Before I retired, I was the STEM curriculum coordinator for an international online high school, and I taught an online graduate level college course. While online learning is not yet perfect, it offers a lot of advantages for both teachers and students. At the college level it eliminates the need for a brick and mortar campus, does away with college level sports and student activity centers, and completely democratizes the classroom. No one’s racial identity or even their gender needs to be part of a student’s profile. The costs savings could be dramatic. At the moment most online learning is tied to brick and mortar establishments so online students are helping to subsidize students on f2f campuses, and colleges usually charge the same per credit hour no matter how the class is taken. If the cost of maintaining the brick and mortar campuses is eliminated, the savings could be astronomical. The big losers in the transition to online learning are the administrators. We ran a high school with teachers and thousands of students located on every continent except Antarctica with 12 full-time administrative employees, which included the 3 people who managed the computer network and the receptionist who answered the phones.
I see the current climate on college campuses as an impetus for the expansion of online learning. There is no safer space for learning than your own home. If the cost savings are passed onto students, it will make the level of student loans needed for most people to attend college drop dramatically. Students will be able to bend their hours devoted to college around work and family responsibilities much more easily when they can time-shift their classes opening doors for a lot more people to learn. A lot of opportunities exist already. What’s missing is the recognition that an online degree is as valuable as one earned in a brick and mortar school, but that will come.
I also see a bigger future for cluster class certification in subjects where a student completes a programmed group of courses that will prepare him to begin working in a field before a degree program is completed. Rather than an unpaid internship, a person could begin to look for a paying job in the field. This is already happening in fields like software engineering where technical skills are more important than an actual degree. The student works at degree completion while actively employed. Students will once again be able to work their way through college.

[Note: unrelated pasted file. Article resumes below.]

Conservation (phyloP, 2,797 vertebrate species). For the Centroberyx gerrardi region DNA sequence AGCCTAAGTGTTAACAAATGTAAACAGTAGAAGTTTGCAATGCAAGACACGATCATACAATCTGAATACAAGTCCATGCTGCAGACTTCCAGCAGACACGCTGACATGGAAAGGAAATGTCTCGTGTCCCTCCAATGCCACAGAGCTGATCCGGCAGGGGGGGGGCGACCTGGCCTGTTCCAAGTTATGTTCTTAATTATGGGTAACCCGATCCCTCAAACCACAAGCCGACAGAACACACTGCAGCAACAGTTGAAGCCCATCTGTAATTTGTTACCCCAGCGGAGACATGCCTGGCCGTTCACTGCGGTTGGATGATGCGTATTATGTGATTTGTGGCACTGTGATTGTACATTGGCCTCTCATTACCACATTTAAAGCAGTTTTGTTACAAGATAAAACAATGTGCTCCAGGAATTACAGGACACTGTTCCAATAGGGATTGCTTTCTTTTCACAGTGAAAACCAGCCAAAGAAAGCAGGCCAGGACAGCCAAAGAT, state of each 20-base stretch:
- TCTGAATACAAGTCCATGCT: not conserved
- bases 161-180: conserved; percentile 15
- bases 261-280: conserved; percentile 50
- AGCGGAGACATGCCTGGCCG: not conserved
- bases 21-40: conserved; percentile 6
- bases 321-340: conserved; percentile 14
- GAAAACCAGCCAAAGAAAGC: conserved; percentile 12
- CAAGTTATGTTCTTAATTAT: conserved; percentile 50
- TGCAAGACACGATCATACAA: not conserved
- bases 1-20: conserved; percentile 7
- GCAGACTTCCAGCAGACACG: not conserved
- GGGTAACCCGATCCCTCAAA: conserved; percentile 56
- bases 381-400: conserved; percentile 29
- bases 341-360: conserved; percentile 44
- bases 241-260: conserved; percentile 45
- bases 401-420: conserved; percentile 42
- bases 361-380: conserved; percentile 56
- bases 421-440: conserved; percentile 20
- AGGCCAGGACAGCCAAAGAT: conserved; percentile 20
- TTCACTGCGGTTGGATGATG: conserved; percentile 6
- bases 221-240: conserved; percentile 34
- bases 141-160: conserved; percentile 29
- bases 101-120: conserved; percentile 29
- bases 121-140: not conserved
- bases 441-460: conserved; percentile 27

If college campuses erupt to a point where they aren’t “safe spaces” for the people who are going to school to actually learn, the appeal of online learning will become more universal. As more teachers who aren’t tied to the traditional methods of teaching enter the field directly into the online environment, online teaching will become more innovative than it is now. Most traditional college professors who are tapped to teach an online course try to take their f2f course and plop it on a server somewhere, but a prof who specializes in online teaching methods offers a course that usually feels quite different with lots of opportunities for teacher-student and student-student interactions. With a teacher freed from standing in front of a class lecturing 3 times a week, his time can be spent on other things. If lecturing is a part of the course, a lecture can be recorded once and used from even beyond the grave.
Many top-tier colleges already offer a broad selection of online courses. Some places like MIT, Harvard, Georgia Tech, and Arizona State already have the course materials online for free. To get credit for the course and to have a teacher available, you need to pay them, but someone who just wants to become better educated can access the course w/o paying anything. If 2016 is the year our college campuses erupt into violence, many schools could become virtual learning centers with the flip of a switch. While I don’t want that to be the impetus that propels education into the 21st century, I’m watching with great interest how far school administrations will let the crybullies go, knowing it’s the traditional colleges, not the students, who will be the biggest losers. From a student’s perspective the only downside is the expectation that adulthood will once again begin at 18 because there will no longer be a four year vacation between high school and life. Many young people already experience that, but the fortunate students who have time to disrupt other people’s learning obviously have nothing better to do.
Thanks for the soapbox space, Klown. 😉
Our entire education system is fubared. The only real solution is to burn it all down and salt the land around the ruins. Then start over from scratch.
Elliesmom has some great ideas, but don’t hold your breath waiting for any of it to come true. The people that ruined our current system are not going to relinquish the death grip they have on it.
We are so fucked.
Have a nice day.